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Drink diary data tells us people consume more than they think

The latest findings on alcohol consumption from the newly published Health Survey for England show a variation between the amount of alcohol people claim to drink and how much they actually drink.

The 2011 survey introduced a drink diary chapter for the first time, a new method of recording the consumption habits of respondents with the aim of gathering a more accurate data on weekly drinking levels and patterns.

The data showed that the average number of days people say they drink in the week was higher when recorded in a drinking diary (at 3.4 for men and 2.9 for women), compared to when reported in a survey interview (3.2 for men and 2.8 for women).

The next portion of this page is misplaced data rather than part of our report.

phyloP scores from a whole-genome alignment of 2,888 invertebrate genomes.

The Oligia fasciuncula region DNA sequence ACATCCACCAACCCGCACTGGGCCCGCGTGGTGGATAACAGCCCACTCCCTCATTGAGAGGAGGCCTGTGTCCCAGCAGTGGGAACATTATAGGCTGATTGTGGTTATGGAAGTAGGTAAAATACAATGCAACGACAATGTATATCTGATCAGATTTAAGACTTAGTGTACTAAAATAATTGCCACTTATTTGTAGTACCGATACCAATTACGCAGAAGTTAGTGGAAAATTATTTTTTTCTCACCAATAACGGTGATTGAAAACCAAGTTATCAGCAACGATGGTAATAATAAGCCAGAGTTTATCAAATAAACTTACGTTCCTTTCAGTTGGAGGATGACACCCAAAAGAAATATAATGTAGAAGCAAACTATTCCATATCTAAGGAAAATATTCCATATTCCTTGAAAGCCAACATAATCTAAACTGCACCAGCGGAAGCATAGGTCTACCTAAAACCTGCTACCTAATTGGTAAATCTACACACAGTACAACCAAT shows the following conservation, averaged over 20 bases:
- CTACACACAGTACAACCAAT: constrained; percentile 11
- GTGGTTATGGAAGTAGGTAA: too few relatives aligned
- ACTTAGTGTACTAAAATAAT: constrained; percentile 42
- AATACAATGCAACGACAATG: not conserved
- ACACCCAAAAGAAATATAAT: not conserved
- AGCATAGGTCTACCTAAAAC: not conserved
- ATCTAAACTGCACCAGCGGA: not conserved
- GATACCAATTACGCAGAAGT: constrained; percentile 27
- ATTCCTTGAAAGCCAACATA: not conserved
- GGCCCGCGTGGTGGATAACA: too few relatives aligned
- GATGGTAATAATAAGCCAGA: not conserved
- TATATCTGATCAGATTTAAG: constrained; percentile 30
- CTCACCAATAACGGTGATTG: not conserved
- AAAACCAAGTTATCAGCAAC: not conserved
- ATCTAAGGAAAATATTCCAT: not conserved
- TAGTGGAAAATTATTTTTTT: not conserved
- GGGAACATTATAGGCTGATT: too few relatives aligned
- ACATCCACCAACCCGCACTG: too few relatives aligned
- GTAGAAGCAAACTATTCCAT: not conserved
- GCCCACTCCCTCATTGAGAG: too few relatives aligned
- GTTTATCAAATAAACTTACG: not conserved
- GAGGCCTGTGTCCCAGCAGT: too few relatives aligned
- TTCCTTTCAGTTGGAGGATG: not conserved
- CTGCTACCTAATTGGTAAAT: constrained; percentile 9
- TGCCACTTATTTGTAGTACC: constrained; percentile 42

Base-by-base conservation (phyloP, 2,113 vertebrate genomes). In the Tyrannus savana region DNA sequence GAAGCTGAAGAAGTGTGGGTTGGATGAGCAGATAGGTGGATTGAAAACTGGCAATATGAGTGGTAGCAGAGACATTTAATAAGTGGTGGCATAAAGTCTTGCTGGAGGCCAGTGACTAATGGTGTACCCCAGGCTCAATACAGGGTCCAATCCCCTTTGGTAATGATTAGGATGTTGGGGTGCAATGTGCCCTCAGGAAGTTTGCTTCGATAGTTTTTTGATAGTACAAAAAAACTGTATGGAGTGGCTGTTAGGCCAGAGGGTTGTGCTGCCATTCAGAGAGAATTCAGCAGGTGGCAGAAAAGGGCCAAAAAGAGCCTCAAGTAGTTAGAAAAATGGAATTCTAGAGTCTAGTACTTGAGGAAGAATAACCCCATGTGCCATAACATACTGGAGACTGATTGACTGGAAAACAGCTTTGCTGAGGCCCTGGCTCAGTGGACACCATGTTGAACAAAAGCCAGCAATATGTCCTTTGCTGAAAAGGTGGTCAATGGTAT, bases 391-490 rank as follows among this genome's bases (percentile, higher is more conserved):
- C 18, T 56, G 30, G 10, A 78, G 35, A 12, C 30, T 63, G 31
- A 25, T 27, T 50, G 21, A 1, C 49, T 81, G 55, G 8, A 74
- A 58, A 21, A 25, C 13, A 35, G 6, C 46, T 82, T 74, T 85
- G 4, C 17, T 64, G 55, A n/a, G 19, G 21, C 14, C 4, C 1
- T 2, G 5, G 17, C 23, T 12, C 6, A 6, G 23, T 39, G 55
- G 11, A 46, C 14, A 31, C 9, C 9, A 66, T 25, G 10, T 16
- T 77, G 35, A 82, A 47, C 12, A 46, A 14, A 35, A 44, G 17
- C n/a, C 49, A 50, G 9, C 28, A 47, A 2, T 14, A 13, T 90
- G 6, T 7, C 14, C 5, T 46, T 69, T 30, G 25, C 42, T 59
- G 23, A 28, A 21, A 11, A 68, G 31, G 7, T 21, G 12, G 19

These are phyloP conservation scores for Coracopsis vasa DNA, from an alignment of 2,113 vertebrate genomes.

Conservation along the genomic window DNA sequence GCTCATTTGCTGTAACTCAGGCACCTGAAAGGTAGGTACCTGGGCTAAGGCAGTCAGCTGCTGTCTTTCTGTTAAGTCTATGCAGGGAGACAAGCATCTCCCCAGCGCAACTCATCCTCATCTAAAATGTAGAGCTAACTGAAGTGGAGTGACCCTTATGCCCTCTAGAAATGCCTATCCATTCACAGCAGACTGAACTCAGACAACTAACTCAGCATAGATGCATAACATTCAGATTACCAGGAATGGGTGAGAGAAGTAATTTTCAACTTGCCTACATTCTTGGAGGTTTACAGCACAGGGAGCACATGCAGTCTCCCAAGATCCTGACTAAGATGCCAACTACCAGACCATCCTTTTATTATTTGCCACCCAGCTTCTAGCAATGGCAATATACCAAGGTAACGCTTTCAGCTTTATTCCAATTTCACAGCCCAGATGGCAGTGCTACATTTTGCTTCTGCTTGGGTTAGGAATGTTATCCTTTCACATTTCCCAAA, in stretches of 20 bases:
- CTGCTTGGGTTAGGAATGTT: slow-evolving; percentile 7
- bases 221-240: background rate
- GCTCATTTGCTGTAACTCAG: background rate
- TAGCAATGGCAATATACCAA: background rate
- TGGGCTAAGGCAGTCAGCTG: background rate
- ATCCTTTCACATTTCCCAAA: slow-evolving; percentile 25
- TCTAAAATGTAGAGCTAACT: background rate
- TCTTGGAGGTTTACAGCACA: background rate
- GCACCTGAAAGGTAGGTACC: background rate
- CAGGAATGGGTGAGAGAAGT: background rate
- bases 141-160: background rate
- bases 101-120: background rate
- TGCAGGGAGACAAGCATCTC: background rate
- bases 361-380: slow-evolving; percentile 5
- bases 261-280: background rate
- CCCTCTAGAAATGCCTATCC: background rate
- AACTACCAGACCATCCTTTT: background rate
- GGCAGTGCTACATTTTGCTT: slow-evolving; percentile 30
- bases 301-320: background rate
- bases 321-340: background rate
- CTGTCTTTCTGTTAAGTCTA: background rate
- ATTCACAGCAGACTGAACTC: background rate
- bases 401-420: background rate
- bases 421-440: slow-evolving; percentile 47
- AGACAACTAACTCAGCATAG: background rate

However, the new data does not appear to affect the revised trend tables published today. The proportion of both men and women consuming more than the recommended guidelines (4 units for men, 3 for women) on the heaviest day’s drinking in the last week remains at 39% and 28% respectively, showing no change from 2010 figures. The proportion of men and women drinking over twice the recommended unit levels fell by 1% over the same period, from 23% to 22% and 14% to 13% respectively.

General consumption patterns remain the same a previous years. Young adults are more likely to drink heavily (binge) on a single occasion, but drink on fewer days in the week. Adults over 45 are more likely to drink on most days, but tend to drink less per day. Those from higher socio-economic groups are more likely to drink above the guidelines and do so more regularly. Men drink significantly more than women across most age groups.

1. You can find a comprehensive account of the trend data by following this link.

2. The key summary of all the Health Survey’s findings is here.